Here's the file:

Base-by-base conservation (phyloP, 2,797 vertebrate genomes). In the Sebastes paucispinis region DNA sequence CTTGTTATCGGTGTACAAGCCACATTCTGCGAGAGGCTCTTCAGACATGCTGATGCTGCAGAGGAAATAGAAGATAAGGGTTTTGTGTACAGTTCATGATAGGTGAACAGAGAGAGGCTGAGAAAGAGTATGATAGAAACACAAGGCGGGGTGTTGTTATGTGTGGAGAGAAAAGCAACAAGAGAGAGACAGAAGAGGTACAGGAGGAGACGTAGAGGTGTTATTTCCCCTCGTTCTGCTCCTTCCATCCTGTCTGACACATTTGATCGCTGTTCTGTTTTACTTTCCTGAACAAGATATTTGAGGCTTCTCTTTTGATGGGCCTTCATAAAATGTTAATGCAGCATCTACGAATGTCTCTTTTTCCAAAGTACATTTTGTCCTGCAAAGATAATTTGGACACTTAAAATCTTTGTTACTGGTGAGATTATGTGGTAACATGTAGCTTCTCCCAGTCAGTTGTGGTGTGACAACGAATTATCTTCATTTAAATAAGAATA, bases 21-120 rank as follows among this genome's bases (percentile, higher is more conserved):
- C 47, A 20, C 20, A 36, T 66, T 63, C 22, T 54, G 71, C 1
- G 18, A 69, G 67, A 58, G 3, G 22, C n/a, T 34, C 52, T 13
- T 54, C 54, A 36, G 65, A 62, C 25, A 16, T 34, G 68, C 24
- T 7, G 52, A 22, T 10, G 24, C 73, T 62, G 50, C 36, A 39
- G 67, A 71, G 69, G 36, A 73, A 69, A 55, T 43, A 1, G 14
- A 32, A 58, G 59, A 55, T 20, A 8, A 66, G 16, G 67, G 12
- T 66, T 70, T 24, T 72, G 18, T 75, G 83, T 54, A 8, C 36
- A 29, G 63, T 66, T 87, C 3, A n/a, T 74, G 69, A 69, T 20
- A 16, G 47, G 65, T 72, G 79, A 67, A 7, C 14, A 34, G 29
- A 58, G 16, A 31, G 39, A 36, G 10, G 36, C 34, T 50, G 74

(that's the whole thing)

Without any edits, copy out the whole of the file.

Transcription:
Base-by-base conservation (phyloP, 2,797 vertebrate genomes). In the Sebastes paucispinis region DNA sequence CTTGTTATCGGTGTACAAGCCACATTCTGCGAGAGGCTCTTCAGACATGCTGATGCTGCAGAGGAAATAGAAGATAAGGGTTTTGTGTACAGTTCATGATAGGTGAACAGAGAGAGGCTGAGAAAGAGTATGATAGAAACACAAGGCGGGGTGTTGTTATGTGTGGAGAGAAAAGCAACAAGAGAGAGACAGAAGAGGTACAGGAGGAGACGTAGAGGTGTTATTTCCCCTCGTTCTGCTCCTTCCATCCTGTCTGACACATTTGATCGCTGTTCTGTTTTACTTTCCTGAACAAGATATTTGAGGCTTCTCTTTTGATGGGCCTTCATAAAATGTTAATGCAGCATCTACGAATGTCTCTTTTTCCAAAGTACATTTTGTCCTGCAAAGATAATTTGGACACTTAAAATCTTTGTTACTGGTGAGATTATGTGGTAACATGTAGCTTCTCCCAGTCAGTTGTGGTGTGACAACGAATTATCTTCATTTAAATAAGAATA, bases 21-120 rank as follows among this genome's bases (percentile, higher is more conserved):
- C 47, A 20, C 20, A 36, T 66, T 63, C 22, T 54, G 71, C 1
- G 18, A 69, G 67, A 58, G 3, G 22, C n/a, T 34, C 52, T 13
- T 54, C 54, A 36, G 65, A 62, C 25, A 16, T 34, G 68, C 24
- T 7, G 52, A 22, T 10, G 24, C 73, T 62, G 50, C 36, A 39
- G 67, A 71, G 69, G 36, A 73, A 69, A 55, T 43, A 1, G 14
- A 32, A 58, G 59, A 55, T 20, A 8, A 66, G 16, G 67, G 12
- T 66, T 70, T 24, T 72, G 18, T 75, G 83, T 54, A 8, C 36
- A 29, G 63, T 66, T 87, C 3, A n/a, T 74, G 69, A 69, T 20
- A 16, G 47, G 65, T 72, G 79, A 67, A 7, C 14, A 34, G 29
- A 58, G 16, A 31, G 39, A 36, G 10, G 36, C 34, T 50, G 74